Iago's nature is not hidden from the audience but is hidden from the protagonist.

Iago’s nature is not hidden from the audience but is hidden from the protagonist.

For me Iago from Othello is one of the greatest antagonists in history because he has the ability to hide his evil motives from the protagonist. He cannot hide his evil nature from the audience because, by the usage of asides and soliloquies, the majority of the action is told through his inner monologue. He could be described as being totally evil, but because his true nature and motives are hidden from all of the other characters it only serves to give him an added level of intrigue.

Nils Bjurman- the epitome of the malignant narcissist

Nils Bjurman- the epitome of the malignant narcissist

One of my favorite villains in modern literature is Nils Bjurman from Steig Larsson’s The Girl with the Dragon Tattoo. The character puts the protagonist through numerous scenes intense physical and mental abuse  which could make him seem unbelievable. Larsson combats this by hiding Bjurman’s motivations so his vile nature is connected to a mystery and by giving the character the hallmarks of at least two legitimate and recognizable psychological disorders. Nils Bjurman is one of those characters that the reader thinks could exist, but is really glad they don’t.

Who are some of your favorite antagonists? Do they attempt to hide their motives from the protagonists or are they more open about their dark side?

Exercise of the Day

Exercise of the Day

Exercise of the Day: A Lesson in Context Exercise

For this exercise you need to take the first line of dialogue from your favorite film and create a whole new story with that as the first line. Totally change the context of the line with new characters and a new plot.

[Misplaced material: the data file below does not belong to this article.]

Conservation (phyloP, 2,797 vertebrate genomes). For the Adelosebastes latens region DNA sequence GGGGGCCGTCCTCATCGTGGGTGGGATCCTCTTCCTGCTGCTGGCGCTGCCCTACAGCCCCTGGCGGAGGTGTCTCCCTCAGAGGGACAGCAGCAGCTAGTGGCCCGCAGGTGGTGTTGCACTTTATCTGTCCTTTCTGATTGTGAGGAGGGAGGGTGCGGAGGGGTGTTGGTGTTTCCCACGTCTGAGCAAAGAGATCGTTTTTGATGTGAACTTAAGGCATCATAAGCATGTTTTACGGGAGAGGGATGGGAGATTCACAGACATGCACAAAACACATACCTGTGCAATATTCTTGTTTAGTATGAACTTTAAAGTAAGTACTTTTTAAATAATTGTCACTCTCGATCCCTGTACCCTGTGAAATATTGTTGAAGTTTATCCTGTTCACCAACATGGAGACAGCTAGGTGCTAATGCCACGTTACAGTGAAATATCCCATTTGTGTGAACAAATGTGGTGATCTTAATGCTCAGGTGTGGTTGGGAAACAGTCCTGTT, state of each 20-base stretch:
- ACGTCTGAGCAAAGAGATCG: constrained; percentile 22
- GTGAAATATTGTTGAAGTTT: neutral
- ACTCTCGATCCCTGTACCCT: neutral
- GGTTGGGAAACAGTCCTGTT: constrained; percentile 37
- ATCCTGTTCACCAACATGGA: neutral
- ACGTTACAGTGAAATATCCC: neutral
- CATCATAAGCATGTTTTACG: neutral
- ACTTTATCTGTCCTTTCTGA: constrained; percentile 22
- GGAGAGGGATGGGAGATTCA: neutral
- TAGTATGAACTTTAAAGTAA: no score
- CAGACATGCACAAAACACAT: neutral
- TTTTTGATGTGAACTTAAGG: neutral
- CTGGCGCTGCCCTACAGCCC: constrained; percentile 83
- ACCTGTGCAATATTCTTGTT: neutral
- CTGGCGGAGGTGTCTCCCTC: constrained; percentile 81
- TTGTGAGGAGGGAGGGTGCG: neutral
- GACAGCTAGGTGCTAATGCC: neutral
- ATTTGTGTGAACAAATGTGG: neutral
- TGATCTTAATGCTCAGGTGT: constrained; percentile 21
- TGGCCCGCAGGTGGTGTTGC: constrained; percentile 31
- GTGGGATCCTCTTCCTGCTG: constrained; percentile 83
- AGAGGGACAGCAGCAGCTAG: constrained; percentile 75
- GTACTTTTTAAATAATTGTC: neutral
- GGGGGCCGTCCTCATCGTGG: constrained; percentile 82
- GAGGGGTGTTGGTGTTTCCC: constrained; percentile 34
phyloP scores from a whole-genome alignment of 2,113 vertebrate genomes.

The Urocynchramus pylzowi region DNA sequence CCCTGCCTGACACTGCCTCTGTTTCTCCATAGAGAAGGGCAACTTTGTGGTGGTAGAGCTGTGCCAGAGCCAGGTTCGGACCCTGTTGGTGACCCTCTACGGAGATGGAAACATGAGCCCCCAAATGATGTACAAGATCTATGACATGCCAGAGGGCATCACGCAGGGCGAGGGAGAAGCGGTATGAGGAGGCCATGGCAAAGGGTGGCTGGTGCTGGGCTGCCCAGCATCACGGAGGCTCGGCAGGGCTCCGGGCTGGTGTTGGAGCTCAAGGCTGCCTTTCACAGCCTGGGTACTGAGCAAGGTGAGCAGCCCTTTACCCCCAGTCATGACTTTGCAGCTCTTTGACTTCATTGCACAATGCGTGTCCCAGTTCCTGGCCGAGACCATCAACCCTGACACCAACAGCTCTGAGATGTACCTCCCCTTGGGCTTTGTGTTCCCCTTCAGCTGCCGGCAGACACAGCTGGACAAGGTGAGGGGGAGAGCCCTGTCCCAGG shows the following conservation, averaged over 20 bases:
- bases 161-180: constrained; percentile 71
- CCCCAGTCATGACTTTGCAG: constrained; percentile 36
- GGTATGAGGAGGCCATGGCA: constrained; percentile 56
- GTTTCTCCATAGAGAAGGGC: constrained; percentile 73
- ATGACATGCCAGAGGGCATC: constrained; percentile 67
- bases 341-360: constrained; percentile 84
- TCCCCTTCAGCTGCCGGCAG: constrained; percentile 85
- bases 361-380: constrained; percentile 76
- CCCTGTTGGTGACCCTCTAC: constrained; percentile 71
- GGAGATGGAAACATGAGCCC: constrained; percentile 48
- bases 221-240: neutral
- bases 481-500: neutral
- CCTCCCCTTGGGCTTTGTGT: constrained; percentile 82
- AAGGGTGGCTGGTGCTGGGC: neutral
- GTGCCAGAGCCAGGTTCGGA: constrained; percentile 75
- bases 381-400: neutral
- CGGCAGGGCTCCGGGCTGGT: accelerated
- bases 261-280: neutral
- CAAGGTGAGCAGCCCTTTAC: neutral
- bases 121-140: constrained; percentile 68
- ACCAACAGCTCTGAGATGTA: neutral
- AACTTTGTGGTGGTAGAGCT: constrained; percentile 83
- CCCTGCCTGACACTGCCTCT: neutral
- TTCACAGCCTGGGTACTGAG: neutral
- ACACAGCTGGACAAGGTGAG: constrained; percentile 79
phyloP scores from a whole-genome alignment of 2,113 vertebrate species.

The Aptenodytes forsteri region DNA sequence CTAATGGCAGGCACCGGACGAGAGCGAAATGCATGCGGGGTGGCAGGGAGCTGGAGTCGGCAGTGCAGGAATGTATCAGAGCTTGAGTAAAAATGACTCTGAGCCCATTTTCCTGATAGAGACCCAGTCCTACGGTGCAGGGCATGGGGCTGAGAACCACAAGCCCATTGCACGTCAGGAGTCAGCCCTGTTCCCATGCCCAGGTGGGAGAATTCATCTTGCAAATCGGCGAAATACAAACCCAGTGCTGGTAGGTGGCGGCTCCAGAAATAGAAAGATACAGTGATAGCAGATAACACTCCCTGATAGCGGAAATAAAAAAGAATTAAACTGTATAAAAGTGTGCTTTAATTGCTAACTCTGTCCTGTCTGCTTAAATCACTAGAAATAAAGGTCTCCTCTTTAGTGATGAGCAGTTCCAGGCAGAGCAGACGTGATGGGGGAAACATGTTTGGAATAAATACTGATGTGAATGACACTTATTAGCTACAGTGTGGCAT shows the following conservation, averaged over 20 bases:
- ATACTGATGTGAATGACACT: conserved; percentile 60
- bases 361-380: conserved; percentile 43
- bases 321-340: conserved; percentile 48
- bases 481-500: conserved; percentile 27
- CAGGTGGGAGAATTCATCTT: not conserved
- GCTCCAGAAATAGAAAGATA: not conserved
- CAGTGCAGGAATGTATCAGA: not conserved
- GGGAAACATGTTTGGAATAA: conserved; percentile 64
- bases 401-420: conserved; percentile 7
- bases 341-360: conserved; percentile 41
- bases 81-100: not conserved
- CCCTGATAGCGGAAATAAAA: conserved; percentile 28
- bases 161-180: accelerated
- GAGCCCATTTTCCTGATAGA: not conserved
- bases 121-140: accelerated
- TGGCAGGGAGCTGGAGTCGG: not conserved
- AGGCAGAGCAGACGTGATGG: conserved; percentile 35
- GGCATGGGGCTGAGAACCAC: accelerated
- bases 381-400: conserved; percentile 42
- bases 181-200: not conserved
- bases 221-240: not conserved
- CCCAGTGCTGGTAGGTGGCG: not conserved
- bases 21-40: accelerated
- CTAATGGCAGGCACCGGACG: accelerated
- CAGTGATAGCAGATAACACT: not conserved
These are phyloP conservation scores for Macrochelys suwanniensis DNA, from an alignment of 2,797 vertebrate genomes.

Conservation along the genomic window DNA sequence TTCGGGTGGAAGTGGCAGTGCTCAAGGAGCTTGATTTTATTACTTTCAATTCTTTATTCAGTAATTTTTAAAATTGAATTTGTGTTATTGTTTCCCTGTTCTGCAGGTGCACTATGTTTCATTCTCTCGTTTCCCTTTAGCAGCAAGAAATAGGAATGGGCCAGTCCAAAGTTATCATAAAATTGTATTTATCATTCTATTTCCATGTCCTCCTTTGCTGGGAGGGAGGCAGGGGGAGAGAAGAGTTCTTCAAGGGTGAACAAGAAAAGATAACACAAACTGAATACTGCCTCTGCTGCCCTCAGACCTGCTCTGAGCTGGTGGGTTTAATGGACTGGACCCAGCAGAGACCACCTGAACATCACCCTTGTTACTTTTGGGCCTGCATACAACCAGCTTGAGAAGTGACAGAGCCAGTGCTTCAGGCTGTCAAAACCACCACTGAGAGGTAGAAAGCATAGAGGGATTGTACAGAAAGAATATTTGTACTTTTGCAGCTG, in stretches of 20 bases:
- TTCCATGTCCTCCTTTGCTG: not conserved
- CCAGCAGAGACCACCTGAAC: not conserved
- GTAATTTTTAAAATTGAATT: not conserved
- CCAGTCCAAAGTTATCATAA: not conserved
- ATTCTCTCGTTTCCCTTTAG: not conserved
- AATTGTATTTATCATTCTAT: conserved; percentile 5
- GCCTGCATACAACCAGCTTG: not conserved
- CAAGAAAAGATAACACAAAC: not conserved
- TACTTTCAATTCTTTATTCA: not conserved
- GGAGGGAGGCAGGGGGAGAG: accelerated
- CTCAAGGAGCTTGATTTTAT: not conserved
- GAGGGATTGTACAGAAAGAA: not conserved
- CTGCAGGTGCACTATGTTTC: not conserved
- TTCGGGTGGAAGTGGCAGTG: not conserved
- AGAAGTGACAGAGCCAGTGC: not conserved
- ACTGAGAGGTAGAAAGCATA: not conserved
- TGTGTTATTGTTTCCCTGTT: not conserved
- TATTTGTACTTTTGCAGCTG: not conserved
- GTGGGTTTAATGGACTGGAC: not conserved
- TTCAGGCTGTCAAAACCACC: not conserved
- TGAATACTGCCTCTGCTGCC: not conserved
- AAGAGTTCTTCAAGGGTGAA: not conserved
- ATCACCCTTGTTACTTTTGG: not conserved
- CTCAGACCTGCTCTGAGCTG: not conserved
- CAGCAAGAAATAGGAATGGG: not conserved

Have fun with this one and I will see you next time!!!

2 Comments

Filed under Books, Characters, Creative, Creative writing, Ideas, Imagination, Literature, Nanowrimo, Novel Writing, Novels, Playwriting, Plot, Reading, Screenwriting, Uncategorized, Writing

Plot Outlining: Mapping the Journey

Writers have gotten a reputation of being a roguish band of disorganized dreamers who relish chaos, but that doesn’t really tell the whole story. The ability to organize your plot and sort through your ideas is an easy way to make the entire writing process develop better. Outlining is the best method I have found to make organizing my plot points a faster process. I am of the opinion that writing is difficult enough in itself so I will attempt anything that I can to make the creative process smoother.

Writing is chaotic enough!! Save you sanity and make it easier on yourself

Writing is chaotic enough!! Save you sanity and make it easier on yourself

The moment I get an idea for a story I take out a sheet of paper and plot out a potential plotline. The outline I use is fairly general. I use the headings from the plot triangle we all learned about in school (Exposition, Rising Action, Climax etc.) and then I fill in the events for every section.

Example:

This is an example of the type of outline I like to use (note: this is a vague outline I drew up a few years ago before I started a rough draft for a 10 minute play):

I. Exposition
1. Introduce Daughter (protagonist) and Mother (antagonist)
a. Introduce conflict between Daughter and Mother- Mother wants Daughter to get married to jerk.
b. Mother is tight lipped and rigid, Daughter is restless and wants to rebel.
2. Daughter plans to run away
a. Describe what problems she has with Mother/Fiancé.

II. Rising Action
1. Mother wants Daughter to stay and avoid scandal
a. Further development of conflict between Mother and Daughter.
2. Introduce Fiancé.
a. Fiancé is smug and entitled.
b. Daughter insults Fiancé.

III. Climax
1. Fiancé slaps Daughter
a. Daughter stands up to Fiancé.
b. Fiancé exits.

IV. Falling Action
1. Mother shifts from antagonist to protagonist
a. Helps Daughter leave.
b. Starts understanding.
2. Daughter Leaves.

V. Resolution
1. Re-enter Fiancé
a. Fiancé threatens Mother.
b. Mother stands up to Fiancé.

This outline wasn’t set in stone by any means. As I created the characters and came to a better understanding of their mental situations and goals the story shifted but this outline really helped me to organize my ideas and to envision how my story was going to play out. If when I was writing the rough draft I found out that something from my outline didn’t work I’d change it, but the outline gave me a simple and streamlined way to sort through my ideas.

Outlining for me is a simple way to navigate the chaotic world of writing

Outlining for me is a simple way to navigate the chaotic world of writing